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a patch of blue































Spring is beautiful with it's bright blue above and bright green below, but I can't help but think it's a good thing it comes only once a year. We've been hard at work in the garden and I've got some achy muscles! The first spring clean-up and planting is always a lot of work, but soon that will slow down to summer maintenance, which is another kind of work altogether. The veggie garden is a work in progress and still a bit of a mess, but all the beds have been worked over with compost and sown with the seeds that don't mind cold soil: Purple Sun Carrots, leeks, dill, and spring onions.  The green beans will go in later as they like it to be a bit warmer. We've weeded most of the rose beds and paths and made each one a water well, and with over 50 roses it's quite a job. The brick paths that are not in full sun are covered with moss, and it's my job every year to get on my hands and knees and scrape each one clean.  I know there are chemical sprays that can do this sort of job, but we are chemical free, so it's doing it the hard way around here or not at all.  I'm not even half done, but I try to work about 5-10 feet a day. Our Valencia juice orange tree is the most prolific it's ever been.  My husband picks a basketful a few times a week then I juice them and put the excess in the freezer. This Juiceman is by far the best electric juicer on the market. I love candied citrus peel and made some yesterday following this recipe exactly.  It will stay in the refrigerator for months if we don't eat it sooner. I didn't plant all that much in the greenhouse this year. My husband wanted to purchase tomato plants since our nursery center carries all the heirlooms we love.  That just left me with planting the summer squashes and cucumbers. They will be up in no time and I'll be transplanting them around Easter.  I'm super excited about my Zinnia Queen Lime Red Heart seeds that I found at the Seed Bank last month.  They are sprouting and I'll be setting those out much later because they too like the warmer weather.  The peonies and wisteria are budding beautifully and should make a good Easter show.  The pear tree has blossomed and the apple doesn't look too far behind.  My herbs look fantastic and we've been having herb salads using half spring mint leaves and half spring lettuce leaves, similar to a Vietnamese style salad.  When the dill and basil appears, I'll be adding them to our herb salads. My favorite spring lunch is a baked potato covered with a mass of chopped, mixed, spring herbs, salt, and pepper. Before long, the warm weather will make the herbs too strong for this, so it's a short seasonal treat. Try it! On the knitting front, I've started Puntilla by Joji Locatelli using some very lovely Sincere Sheep 100% Cormo Wool fingering yarn I found at Stitches West.  The yarn has a lovely minimally-processed, lanoliny feel and is so very soft.  It's swoonworthy and one of those "special treat" yarns I give myself occasionally!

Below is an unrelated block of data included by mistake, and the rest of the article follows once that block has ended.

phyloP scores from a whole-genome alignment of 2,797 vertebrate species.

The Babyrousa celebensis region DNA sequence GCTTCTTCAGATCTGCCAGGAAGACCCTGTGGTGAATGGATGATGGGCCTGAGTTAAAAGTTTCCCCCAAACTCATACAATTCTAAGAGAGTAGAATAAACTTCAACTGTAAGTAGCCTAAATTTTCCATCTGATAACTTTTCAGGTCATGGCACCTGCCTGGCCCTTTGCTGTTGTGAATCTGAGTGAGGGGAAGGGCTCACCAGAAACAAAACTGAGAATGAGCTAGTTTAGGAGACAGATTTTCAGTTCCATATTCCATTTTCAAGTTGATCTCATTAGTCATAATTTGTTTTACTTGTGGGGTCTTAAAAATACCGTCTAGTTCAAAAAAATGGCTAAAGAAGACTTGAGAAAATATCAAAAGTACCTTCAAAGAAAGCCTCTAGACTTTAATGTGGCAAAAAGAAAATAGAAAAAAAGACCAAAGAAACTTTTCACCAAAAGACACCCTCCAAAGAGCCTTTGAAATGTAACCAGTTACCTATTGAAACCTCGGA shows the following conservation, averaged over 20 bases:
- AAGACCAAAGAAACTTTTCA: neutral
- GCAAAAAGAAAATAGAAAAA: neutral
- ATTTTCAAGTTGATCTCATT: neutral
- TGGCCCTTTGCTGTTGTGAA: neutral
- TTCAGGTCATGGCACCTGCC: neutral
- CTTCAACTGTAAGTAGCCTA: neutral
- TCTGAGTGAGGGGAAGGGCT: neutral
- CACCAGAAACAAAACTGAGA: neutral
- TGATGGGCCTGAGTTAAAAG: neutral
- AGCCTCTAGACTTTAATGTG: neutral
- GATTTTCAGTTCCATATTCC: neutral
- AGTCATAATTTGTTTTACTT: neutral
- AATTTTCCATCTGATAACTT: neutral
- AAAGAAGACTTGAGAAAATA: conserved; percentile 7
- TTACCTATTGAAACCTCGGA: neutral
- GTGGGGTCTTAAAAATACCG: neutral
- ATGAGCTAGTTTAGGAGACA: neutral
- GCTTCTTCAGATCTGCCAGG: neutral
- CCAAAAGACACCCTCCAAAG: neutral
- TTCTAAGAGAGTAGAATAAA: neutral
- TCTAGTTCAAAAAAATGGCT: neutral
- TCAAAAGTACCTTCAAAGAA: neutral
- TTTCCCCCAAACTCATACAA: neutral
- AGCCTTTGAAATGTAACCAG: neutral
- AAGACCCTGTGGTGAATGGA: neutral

PS:  I know many of you are still buried under snow, but hang in there!